First, all the above... ditto. Some heuristics: Use source control on your development computer. It's the best thing I've done. It is not a substitute for the project's version control, which we have. It's a tool that gives amazing freedom to fearlessly experiment, hack, work problems simultaneously yet independently, etc. I am better at using version ...


5

Start with logging. This will have the greatest impact. Implement a logging framework into the code base, like Log4Net or similar. Start logging what the code does. Debugging should be possible locally. If not, work on getting the symbol files (PDBs) so you can debug into 3rd party dlls to gain a complete picture of the issues that are occurring. Tools ...


8

1) Debugger cannot be used on client site ... That's perfectly normal. ... or locally Now that's a problem. 2) There is virtually no logging done in our apps. Logging is the Production Debugging. There are no unit tests. Oh dear. All to common, though. 3) Version control only has 1 version of the full solution Then you're ...


21

Robert Harvey's advice is likely best, but since career advice is off topic, I'll give what answer can be given: You are at the bottom of a very steep mountain covered in brambles and mud and irritable mountain goats. There's no easy way up. If you want to get to the top, you've got to force your way up one tremendously painful step at a time. It seems ...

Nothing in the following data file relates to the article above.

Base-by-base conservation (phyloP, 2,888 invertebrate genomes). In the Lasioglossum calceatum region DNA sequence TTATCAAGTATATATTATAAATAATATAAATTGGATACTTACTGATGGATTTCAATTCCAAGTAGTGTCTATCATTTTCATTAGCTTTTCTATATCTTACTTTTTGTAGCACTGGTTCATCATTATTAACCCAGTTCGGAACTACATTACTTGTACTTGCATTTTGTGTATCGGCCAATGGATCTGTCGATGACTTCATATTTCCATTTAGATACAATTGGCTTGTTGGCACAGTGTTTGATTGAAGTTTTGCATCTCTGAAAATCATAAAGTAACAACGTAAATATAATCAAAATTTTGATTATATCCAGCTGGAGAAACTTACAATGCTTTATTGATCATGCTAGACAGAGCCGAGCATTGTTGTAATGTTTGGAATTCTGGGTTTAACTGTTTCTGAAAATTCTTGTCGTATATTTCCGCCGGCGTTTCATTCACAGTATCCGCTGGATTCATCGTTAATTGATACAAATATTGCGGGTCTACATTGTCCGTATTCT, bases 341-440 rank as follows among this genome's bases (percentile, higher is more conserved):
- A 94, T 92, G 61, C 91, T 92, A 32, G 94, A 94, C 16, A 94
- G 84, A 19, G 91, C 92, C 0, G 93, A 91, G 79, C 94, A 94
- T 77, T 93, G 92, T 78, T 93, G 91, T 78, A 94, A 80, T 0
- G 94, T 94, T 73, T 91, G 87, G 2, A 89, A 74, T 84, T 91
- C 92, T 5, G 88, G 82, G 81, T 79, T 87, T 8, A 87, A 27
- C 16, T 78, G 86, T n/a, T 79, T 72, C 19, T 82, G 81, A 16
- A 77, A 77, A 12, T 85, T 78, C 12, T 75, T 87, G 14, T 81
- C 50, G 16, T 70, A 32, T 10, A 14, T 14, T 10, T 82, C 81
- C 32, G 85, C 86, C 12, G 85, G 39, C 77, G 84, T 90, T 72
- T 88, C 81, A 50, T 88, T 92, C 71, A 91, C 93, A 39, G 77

1

You're right, if you've written a Windows-only console you need to port the code in it to Linux or Mac. How hard that is depends a lot on what you wrote it in, and how you wrote it. Note that it is possible to run the console on Windows and connect to it via a network connection (if you wrote it to have this capability). As for ASP.NET, this is a ...


1

As far as I know, ASP.NET MVC applications can run only on IIS, which is only available on Windows. This will change with the latest ASP.NET 5, which will run in the DNX (.NET Execution Environment). DNX supports running cross-platform console applications, so consider looking here: http://docs.asp.net/en/latest/dnx/console.html


0

My thoughts: You should implemented objects writeTo/readFrom in some human readable text format like csv, xml, json. Advantages Can be maintained via texteditor Support for textual find&replace If you have (embedded) lists of (sub-) objects make shure that they are always in the same order (i.e. sorted by name). Advantages Windiff will only show ...


0

I know this is way late to the party, but... The interfaces IObservable<T> and IObserver<T> are not part of Rx...they're core types...but Rx makes extensive use of them. You are free to have as many (or as few) observers as you like. If you anticipate multiple observers, it's the observable's responsibility to route OnNext() calls to the ...